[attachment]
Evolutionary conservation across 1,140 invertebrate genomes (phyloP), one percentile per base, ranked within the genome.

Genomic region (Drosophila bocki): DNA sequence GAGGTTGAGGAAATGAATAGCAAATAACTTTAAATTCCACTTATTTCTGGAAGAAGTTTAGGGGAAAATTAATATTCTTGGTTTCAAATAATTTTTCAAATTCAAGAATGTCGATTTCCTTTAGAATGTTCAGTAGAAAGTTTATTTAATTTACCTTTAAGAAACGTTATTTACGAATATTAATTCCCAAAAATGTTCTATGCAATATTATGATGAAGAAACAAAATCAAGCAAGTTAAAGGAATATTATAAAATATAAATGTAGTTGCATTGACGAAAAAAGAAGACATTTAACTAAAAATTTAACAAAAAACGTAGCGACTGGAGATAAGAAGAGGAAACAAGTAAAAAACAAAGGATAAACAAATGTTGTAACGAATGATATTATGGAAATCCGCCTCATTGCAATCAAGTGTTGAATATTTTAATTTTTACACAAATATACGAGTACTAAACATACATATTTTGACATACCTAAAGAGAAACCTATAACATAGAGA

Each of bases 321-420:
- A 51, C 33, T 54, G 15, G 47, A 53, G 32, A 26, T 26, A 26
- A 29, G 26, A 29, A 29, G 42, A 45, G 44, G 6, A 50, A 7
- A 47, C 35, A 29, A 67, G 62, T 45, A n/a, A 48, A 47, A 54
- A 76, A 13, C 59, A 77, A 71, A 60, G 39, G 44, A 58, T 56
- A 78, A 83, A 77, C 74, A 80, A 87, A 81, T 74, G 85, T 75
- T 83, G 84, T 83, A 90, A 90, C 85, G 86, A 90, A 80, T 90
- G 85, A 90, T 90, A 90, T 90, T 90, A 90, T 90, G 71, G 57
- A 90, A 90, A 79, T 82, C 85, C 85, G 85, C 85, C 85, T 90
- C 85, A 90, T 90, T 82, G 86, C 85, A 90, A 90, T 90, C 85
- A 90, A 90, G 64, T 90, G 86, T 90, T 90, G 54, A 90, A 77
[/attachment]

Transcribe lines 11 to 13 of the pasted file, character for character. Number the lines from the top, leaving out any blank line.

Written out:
- A 90, A 90, A 79, T 82, C 85, C 85, G 85, C 85, C 85, T 90
- C 85, A 90, T 90, T 82, G 86, C 85, A 90, A 90, T 90, C 85
- A 90, A 90, G 64, T 90, G 86, T 90, T 90, G 54, A 90, A 77